Christine Berni-Ramos, a national board-certified PE teacher at Elizabeth Learning Center in Cudahy, southeast of downtown Los Angeles, says the training helped her to rethink her practices. “When we teach, we aren’t always aware of how much time students spend sedentary as opposed to being physically active,” she says. “So this really served as an ‘aha’ moment and got me thinking about innovative ways to keep my students engaged and moving.”
One of the changes Berni-Ramos has instituted is “active roll call” — rather than sitting passively for several minutes at the beginning of the class period while Berni-Ramos takes roll, her students go straight to their assigned station and place a popsicle stick with their name on it on the “present” side of the station’s cone before proceeding with the activity. To reduce the time spent transitioning from one activity to the next, Berni- Ramos now issues verbal cues and plays music designed to motivate the students to move quickly. Through a strategy known as “disguising fitness,” she introduces exercise as part of a fun activity — for example, students who would normally remain frozen in a game of freeze tag are able to return to active participation by performing calisthenics.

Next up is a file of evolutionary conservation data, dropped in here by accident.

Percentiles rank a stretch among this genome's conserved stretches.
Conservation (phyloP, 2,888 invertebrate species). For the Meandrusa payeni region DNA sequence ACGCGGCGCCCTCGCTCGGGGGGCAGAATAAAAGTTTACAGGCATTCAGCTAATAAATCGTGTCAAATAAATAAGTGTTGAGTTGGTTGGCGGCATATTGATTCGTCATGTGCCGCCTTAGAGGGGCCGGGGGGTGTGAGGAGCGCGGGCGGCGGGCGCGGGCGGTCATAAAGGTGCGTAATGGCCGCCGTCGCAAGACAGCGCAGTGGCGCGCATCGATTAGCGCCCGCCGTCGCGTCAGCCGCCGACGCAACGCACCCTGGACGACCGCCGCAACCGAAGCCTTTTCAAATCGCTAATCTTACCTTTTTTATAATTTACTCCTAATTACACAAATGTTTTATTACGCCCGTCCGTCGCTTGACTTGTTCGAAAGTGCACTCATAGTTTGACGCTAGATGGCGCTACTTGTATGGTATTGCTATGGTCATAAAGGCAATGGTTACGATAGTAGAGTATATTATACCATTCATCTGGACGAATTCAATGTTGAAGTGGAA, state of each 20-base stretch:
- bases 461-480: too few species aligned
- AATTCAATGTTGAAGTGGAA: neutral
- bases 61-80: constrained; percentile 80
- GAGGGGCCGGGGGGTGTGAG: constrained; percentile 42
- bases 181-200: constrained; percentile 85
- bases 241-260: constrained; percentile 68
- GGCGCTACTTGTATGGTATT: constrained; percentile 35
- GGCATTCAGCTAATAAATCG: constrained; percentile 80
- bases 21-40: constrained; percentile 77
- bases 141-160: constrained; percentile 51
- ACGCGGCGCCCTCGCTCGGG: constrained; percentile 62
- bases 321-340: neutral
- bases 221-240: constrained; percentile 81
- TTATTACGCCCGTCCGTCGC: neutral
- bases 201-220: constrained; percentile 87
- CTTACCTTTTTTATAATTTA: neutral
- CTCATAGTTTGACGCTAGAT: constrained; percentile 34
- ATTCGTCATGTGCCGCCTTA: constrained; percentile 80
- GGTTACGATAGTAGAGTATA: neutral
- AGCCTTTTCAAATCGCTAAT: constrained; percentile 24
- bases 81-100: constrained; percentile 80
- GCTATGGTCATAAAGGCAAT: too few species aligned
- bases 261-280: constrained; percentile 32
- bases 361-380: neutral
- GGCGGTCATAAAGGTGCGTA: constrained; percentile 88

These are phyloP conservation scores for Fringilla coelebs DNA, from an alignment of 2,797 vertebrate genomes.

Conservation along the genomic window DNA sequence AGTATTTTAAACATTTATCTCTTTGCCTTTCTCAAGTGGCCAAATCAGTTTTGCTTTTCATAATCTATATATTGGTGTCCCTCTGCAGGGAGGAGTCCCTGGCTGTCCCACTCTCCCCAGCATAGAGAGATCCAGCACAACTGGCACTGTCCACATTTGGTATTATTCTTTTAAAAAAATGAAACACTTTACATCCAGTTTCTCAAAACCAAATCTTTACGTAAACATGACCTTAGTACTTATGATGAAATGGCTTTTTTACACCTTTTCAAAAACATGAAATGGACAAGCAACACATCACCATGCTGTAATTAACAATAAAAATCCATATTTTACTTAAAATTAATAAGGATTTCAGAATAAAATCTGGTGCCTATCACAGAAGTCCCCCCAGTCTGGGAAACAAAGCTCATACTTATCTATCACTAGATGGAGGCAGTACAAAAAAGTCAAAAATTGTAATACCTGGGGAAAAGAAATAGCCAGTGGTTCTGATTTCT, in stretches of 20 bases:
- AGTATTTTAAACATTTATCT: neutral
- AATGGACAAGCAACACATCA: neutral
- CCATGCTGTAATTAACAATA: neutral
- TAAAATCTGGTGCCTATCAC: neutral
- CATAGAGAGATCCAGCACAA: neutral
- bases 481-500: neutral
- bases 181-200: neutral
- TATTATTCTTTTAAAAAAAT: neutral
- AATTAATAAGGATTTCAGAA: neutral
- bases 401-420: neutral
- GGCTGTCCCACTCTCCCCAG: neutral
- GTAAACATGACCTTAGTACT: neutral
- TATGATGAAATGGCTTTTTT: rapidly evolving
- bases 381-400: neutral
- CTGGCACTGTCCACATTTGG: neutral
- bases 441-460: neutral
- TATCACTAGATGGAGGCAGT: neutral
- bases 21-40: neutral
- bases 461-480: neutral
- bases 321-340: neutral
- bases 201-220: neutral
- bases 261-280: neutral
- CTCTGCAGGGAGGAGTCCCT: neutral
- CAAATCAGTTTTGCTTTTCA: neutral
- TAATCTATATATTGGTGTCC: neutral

“A lot of kids aren’t initially motivated, but they just need the tools to learn how to be physically active in ways they enjoy,” Berni-Ramos says. “And by making this something they like to do, you’re setting them up for a lifetime of physical activity.”